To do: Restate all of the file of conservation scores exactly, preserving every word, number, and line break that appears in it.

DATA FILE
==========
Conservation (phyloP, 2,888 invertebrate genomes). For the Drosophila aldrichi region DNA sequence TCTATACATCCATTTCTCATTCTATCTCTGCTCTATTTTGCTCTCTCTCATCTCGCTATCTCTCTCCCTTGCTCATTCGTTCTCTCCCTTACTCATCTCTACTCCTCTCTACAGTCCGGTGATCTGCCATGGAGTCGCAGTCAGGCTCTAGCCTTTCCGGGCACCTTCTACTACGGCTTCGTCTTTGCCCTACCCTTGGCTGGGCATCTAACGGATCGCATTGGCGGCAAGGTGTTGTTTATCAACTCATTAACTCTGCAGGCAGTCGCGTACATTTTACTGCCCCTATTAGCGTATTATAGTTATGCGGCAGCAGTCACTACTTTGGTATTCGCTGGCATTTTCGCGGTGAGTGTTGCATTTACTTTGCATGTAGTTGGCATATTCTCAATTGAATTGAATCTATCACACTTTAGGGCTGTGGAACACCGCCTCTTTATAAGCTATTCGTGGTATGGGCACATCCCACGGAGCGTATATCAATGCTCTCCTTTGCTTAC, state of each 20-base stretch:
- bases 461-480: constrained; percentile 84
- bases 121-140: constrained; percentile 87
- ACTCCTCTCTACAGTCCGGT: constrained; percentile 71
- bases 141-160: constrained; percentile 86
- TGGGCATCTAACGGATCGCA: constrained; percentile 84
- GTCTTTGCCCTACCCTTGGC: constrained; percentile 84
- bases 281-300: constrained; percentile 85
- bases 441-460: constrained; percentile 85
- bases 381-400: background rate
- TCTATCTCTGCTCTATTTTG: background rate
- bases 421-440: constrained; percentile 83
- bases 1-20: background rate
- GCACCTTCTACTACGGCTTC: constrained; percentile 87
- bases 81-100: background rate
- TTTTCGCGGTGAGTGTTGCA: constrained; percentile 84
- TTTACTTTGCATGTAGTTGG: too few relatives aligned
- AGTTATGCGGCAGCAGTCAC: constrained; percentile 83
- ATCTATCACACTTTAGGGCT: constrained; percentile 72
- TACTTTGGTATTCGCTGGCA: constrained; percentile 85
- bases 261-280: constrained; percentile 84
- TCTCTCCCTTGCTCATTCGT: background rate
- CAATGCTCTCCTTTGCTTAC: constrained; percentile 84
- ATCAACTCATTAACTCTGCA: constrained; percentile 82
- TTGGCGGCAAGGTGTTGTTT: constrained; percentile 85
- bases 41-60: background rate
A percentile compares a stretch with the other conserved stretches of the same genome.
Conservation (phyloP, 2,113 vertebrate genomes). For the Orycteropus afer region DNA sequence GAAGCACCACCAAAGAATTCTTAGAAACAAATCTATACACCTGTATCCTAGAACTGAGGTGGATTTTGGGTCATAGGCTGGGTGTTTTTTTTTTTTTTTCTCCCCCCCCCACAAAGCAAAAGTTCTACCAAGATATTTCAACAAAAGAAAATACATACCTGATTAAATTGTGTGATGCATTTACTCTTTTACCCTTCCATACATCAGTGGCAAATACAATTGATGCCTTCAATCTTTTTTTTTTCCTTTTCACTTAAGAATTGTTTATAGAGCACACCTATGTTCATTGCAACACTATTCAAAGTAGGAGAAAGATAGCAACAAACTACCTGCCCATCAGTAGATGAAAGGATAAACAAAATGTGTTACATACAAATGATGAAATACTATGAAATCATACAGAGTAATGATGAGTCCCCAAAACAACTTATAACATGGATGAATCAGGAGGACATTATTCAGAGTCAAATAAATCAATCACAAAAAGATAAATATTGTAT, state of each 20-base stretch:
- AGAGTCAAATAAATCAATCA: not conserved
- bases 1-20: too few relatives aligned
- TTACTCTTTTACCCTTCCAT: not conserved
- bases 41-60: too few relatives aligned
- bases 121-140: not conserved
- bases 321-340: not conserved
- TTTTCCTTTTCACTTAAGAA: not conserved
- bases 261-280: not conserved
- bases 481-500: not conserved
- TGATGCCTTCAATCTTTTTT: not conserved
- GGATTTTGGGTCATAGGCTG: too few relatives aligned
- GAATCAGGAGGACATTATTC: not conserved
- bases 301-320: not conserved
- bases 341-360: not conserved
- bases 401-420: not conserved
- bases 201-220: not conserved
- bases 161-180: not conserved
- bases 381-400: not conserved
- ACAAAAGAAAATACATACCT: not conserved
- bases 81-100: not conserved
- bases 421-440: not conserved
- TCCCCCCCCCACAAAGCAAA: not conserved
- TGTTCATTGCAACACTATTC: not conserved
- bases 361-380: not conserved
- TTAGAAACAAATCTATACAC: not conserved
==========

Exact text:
Conservation (phyloP, 2,888 invertebrate genomes). For the Drosophila aldrichi region DNA sequence TCTATACATCCATTTCTCATTCTATCTCTGCTCTATTTTGCTCTCTCTCATCTCGCTATCTCTCTCCCTTGCTCATTCGTTCTCTCCCTTACTCATCTCTACTCCTCTCTACAGTCCGGTGATCTGCCATGGAGTCGCAGTCAGGCTCTAGCCTTTCCGGGCACCTTCTACTACGGCTTCGTCTTTGCCCTACCCTTGGCTGGGCATCTAACGGATCGCATTGGCGGCAAGGTGTTGTTTATCAACTCATTAACTCTGCAGGCAGTCGCGTACATTTTACTGCCCCTATTAGCGTATTATAGTTATGCGGCAGCAGTCACTACTTTGGTATTCGCTGGCATTTTCGCGGTGAGTGTTGCATTTACTTTGCATGTAGTTGGCATATTCTCAATTGAATTGAATCTATCACACTTTAGGGCTGTGGAACACCGCCTCTTTATAAGCTATTCGTGGTATGGGCACATCCCACGGAGCGTATATCAATGCTCTCCTTTGCTTAC, state of each 20-base stretch:
- bases 461-480: constrained; percentile 84
- bases 121-140: constrained; percentile 87
- ACTCCTCTCTACAGTCCGGT: constrained; percentile 71
- bases 141-160: constrained; percentile 86
- TGGGCATCTAACGGATCGCA: constrained; percentile 84
- GTCTTTGCCCTACCCTTGGC: constrained; percentile 84
- bases 281-300: constrained; percentile 85
- bases 441-460: constrained; percentile 85
- bases 381-400: background rate
- TCTATCTCTGCTCTATTTTG: background rate
- bases 421-440: constrained; percentile 83
- bases 1-20: background rate
- GCACCTTCTACTACGGCTTC: constrained; percentile 87
- bases 81-100: background rate
- TTTTCGCGGTGAGTGTTGCA: constrained; percentile 84
- TTTACTTTGCATGTAGTTGG: too few relatives aligned
- AGTTATGCGGCAGCAGTCAC: constrained; percentile 83
- ATCTATCACACTTTAGGGCT: constrained; percentile 72
- TACTTTGGTATTCGCTGGCA: constrained; percentile 85
- bases 261-280: constrained; percentile 84
- TCTCTCCCTTGCTCATTCGT: background rate
- CAATGCTCTCCTTTGCTTAC: constrained; percentile 84
- ATCAACTCATTAACTCTGCA: constrained; percentile 82
- TTGGCGGCAAGGTGTTGTTT: constrained; percentile 85
- bases 41-60: background rate
A percentile compares a stretch with the other conserved stretches of the same genome.
Conservation (phyloP, 2,113 vertebrate genomes). For the Orycteropus afer region DNA sequence GAAGCACCACCAAAGAATTCTTAGAAACAAATCTATACACCTGTATCCTAGAACTGAGGTGGATTTTGGGTCATAGGCTGGGTGTTTTTTTTTTTTTTTCTCCCCCCCCCACAAAGCAAAAGTTCTACCAAGATATTTCAACAAAAGAAAATACATACCTGATTAAATTGTGTGATGCATTTACTCTTTTACCCTTCCATACATCAGTGGCAAATACAATTGATGCCTTCAATCTTTTTTTTTTCCTTTTCACTTAAGAATTGTTTATAGAGCACACCTATGTTCATTGCAACACTATTCAAAGTAGGAGAAAGATAGCAACAAACTACCTGCCCATCAGTAGATGAAAGGATAAACAAAATGTGTTACATACAAATGATGAAATACTATGAAATCATACAGAGTAATGATGAGTCCCCAAAACAACTTATAACATGGATGAATCAGGAGGACATTATTCAGAGTCAAATAAATCAATCACAAAAAGATAAATATTGTAT, state of each 20-base stretch:
- AGAGTCAAATAAATCAATCA: not conserved
- bases 1-20: too few relatives aligned
- TTACTCTTTTACCCTTCCAT: not conserved
- bases 41-60: too few relatives aligned
- bases 121-140: not conserved
- bases 321-340: not conserved
- TTTTCCTTTTCACTTAAGAA: not conserved
- bases 261-280: not conserved
- bases 481-500: not conserved
- TGATGCCTTCAATCTTTTTT: not conserved
- GGATTTTGGGTCATAGGCTG: too few relatives aligned
- GAATCAGGAGGACATTATTC: not conserved
- bases 301-320: not conserved
- bases 341-360: not conserved
- bases 401-420: not conserved
- bases 201-220: not conserved
- bases 161-180: not conserved
- bases 381-400: not conserved
- ACAAAAGAAAATACATACCT: not conserved
- bases 81-100: not conserved
- bases 421-440: not conserved
- TCCCCCCCCCACAAAGCAAA: not conserved
- TGTTCATTGCAACACTATTC: not conserved
- bases 361-380: not conserved
- TTAGAAACAAATCTATACAC: not conserved